Mohandas Karamchand Gandhi (his birth name) arrived in South Africa in 1893 at the age of 24 as a newly qualified lawyer on a temporary assignment to act on behalf of a local Indian trader in a commercial dispute. What was meant to be a short stopgap for the struggling young lawyer turned into a 21 years stay, with spells in India and England.
South Africa, officially the Republic of South Africa (RSA), is the southernmost country in Africa. It is bounded to the south by 2,798 kilometres (1,739 mi) of coastline of Southern Africa stretching along the South Atlantic and Indian Oceans
It is the largest country in Southern Africa and the 25th largest country in the world by land area and, with over 57 million people, is the world’s 24th most populous nation.
About 80 percent of South Africans are of Sub-Saharan African ancestry, divided among a variety of ethnic groups speaking different African languages, nine of which have official status. The remaining population consists of Africa's largest communities of European (White), Asian (Indian), and multiracial (Coloured) ancestry.
Its pluralistic makeup is reflected in the constitution’s recognition of 11 official languages, which is the fourth highest number in the world. Two of these languages are of European origin: Afrikaans developed from Dutch and serves as the first language of most coloured and white South Africans; English reflects the legacy of British colonialism, and is commonly used in public and commercial life, though it is fourth ranked as a spoken first language.
Our memories from South Africa
Johannesburg is the largest city in South Africa and one of the 50 largest urban areas in the world. It is the provincial capital and largest city of Gauteng, which is the wealthiest province in South Africa.
It was established as a small village controlled by a Health Committee in 1886 with the discovery of an outcrop of a gold reef on the farm Langlaagte. The population of the city grew rapidly, becoming a municipality in 1897.
Joburg is considered as a center for learning and entertainment for all of Africa, but the road taken to reach out that goal was very rough.
The nickname ”eGoli“(”city of gold“) evokes Johannesburg’s origin as a mining town in the late nineteenth century.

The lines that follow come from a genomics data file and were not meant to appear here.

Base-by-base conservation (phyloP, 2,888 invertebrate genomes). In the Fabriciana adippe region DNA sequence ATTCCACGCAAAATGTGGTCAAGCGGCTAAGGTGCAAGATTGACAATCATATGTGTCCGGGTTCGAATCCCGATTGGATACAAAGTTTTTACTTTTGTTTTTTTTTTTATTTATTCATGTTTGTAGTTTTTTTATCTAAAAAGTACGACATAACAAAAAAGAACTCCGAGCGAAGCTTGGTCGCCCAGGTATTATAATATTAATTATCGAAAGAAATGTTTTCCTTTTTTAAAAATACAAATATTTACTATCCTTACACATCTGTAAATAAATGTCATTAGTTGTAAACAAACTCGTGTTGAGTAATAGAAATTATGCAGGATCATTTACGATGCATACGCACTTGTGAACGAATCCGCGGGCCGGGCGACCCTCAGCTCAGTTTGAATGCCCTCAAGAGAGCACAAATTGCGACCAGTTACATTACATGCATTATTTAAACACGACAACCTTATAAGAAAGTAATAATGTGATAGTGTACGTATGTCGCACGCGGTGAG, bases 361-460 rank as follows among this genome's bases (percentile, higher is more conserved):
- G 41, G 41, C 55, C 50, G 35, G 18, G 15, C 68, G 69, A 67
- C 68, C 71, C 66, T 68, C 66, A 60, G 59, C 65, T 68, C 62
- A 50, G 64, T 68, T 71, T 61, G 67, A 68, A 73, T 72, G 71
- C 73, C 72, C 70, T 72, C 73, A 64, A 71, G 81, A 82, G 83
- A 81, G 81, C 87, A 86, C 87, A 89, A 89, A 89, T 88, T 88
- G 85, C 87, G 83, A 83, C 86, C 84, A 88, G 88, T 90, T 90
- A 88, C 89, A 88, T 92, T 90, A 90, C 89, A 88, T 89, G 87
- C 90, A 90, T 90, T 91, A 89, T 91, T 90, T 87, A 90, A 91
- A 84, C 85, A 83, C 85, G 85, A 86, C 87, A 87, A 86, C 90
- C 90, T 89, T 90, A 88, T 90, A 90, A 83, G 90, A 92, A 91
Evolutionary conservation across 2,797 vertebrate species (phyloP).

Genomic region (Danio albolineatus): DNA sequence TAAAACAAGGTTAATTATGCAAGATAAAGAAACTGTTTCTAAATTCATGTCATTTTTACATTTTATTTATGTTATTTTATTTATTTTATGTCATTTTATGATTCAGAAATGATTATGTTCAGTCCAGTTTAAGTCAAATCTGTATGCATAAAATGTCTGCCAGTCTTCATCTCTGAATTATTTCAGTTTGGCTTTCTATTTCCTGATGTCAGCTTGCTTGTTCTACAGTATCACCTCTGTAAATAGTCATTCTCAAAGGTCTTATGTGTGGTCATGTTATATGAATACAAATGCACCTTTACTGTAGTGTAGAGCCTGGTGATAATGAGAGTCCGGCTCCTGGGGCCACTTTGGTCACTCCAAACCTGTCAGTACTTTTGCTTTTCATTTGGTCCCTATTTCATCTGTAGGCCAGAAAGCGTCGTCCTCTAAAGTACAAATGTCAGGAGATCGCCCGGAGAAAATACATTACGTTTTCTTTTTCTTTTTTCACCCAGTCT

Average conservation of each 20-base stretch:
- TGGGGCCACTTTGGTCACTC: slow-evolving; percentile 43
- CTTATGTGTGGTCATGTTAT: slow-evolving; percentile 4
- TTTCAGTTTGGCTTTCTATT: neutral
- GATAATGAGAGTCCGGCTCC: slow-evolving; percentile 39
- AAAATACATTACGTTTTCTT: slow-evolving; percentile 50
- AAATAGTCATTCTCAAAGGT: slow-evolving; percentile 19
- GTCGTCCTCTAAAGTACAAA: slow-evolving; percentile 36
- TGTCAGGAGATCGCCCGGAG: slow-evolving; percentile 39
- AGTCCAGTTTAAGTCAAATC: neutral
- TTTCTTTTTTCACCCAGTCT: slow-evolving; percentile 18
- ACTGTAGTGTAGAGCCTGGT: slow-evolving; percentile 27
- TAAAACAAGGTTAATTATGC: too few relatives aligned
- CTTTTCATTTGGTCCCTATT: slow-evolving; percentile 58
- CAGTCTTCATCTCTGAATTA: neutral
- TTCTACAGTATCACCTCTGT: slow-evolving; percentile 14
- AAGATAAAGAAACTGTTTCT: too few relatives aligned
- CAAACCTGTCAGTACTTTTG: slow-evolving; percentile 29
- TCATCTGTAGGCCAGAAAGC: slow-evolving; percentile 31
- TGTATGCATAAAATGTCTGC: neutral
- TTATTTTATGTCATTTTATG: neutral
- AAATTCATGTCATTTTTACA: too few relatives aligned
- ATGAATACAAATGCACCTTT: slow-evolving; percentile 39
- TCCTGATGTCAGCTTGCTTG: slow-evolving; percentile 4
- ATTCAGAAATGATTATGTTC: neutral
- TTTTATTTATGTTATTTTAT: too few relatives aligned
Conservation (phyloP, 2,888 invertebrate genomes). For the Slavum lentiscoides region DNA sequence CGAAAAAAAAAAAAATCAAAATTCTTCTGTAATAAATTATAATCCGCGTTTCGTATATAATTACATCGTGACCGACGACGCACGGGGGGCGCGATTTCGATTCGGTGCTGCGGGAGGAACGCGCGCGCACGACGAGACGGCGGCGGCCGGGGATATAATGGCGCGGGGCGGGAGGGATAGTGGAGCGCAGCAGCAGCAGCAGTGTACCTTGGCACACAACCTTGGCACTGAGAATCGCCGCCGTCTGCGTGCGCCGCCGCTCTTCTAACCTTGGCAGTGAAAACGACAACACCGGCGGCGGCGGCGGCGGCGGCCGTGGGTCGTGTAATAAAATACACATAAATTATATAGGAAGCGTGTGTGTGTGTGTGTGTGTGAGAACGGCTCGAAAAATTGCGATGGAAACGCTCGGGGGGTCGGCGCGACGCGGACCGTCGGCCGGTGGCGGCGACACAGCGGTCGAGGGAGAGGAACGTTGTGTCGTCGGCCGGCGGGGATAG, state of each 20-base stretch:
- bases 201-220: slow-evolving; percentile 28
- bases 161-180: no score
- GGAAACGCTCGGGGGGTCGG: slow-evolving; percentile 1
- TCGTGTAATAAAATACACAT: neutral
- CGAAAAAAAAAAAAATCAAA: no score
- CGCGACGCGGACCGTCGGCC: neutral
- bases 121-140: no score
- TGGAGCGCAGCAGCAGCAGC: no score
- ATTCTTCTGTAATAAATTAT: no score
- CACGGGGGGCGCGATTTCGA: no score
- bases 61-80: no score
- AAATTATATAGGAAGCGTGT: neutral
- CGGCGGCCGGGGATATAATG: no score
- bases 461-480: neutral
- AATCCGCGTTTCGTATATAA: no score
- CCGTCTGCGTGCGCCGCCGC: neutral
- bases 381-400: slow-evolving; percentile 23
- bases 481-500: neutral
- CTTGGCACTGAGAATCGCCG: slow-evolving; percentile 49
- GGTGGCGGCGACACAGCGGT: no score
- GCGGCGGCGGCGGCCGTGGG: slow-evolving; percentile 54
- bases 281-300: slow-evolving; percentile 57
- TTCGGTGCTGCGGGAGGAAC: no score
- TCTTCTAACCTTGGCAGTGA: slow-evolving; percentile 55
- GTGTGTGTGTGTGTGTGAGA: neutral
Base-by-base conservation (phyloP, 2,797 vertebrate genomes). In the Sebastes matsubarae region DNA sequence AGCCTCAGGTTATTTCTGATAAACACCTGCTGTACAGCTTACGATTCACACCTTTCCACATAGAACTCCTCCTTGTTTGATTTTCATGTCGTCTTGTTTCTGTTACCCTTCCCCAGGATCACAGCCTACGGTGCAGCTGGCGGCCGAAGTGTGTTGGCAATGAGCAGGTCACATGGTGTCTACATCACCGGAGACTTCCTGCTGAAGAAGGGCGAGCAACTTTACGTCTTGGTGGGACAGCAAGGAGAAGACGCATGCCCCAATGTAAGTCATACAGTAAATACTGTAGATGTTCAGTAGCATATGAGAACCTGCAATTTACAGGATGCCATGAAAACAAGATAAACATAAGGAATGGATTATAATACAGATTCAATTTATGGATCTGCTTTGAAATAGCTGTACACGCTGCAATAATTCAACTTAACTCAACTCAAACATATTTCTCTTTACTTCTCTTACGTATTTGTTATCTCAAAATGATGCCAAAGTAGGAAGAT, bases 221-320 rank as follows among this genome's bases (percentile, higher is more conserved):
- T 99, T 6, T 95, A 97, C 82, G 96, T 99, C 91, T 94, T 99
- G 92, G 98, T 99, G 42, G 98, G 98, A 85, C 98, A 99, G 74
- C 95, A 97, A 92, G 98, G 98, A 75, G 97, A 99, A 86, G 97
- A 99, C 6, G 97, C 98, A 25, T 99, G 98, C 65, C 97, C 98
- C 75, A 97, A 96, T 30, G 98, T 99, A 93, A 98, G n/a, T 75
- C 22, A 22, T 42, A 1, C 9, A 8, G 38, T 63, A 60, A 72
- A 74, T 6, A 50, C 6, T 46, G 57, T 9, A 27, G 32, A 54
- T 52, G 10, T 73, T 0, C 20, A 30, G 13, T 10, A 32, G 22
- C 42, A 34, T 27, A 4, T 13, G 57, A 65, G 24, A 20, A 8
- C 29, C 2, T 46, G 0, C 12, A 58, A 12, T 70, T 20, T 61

With the gold discovery, many people around world rushed to South Africa looking to participate in that fortune. Several blacks from all over Africa started to come there to work in mine fields, either permanently or temporarily as contract laborers.
Very soon, Johannesburg became the biggest city in South Africa, with blacks being the majority among its population.
However, the gold was discovered by white people who although being minority, desperately wanted to hold all power in their hands. Surely, there was no intention to share anything with blacks.
The hunger for gold, diamonds and other minerals, had turned many whites into tyrannists. By the 1890s, several large mining companies had taken control of the gold mines areas, creating huge fortunes for their owners.
Tensions between the mine barons, the English-speaking newcomers to the area, and the Transvaal’s Boer government-fed by British colonial aspirations in the region, led to the Anglo-Boer War of 1899-1901. By its end, the Transvaal and the Orange Free State were under British control.
Early in the century, the British colonial government began forcibly relocating blacks from the central city to areas on its outskirts, inaugurating the principle of racial separation that became entrenched in the administration of the city and eventually led to the system known as apart-heid. The substandard conditions in which most of the city's black majority lived led to protests and strikes, including a 1920 strike by 70,000 black mine workers. There was agitation among Johannesburg's white miners as well, culminating in the general strike and "Rand Revolt" of 1922, in which over 200 people died.
Nelson Mendela: the pioneer in Anti-Apartheid Movement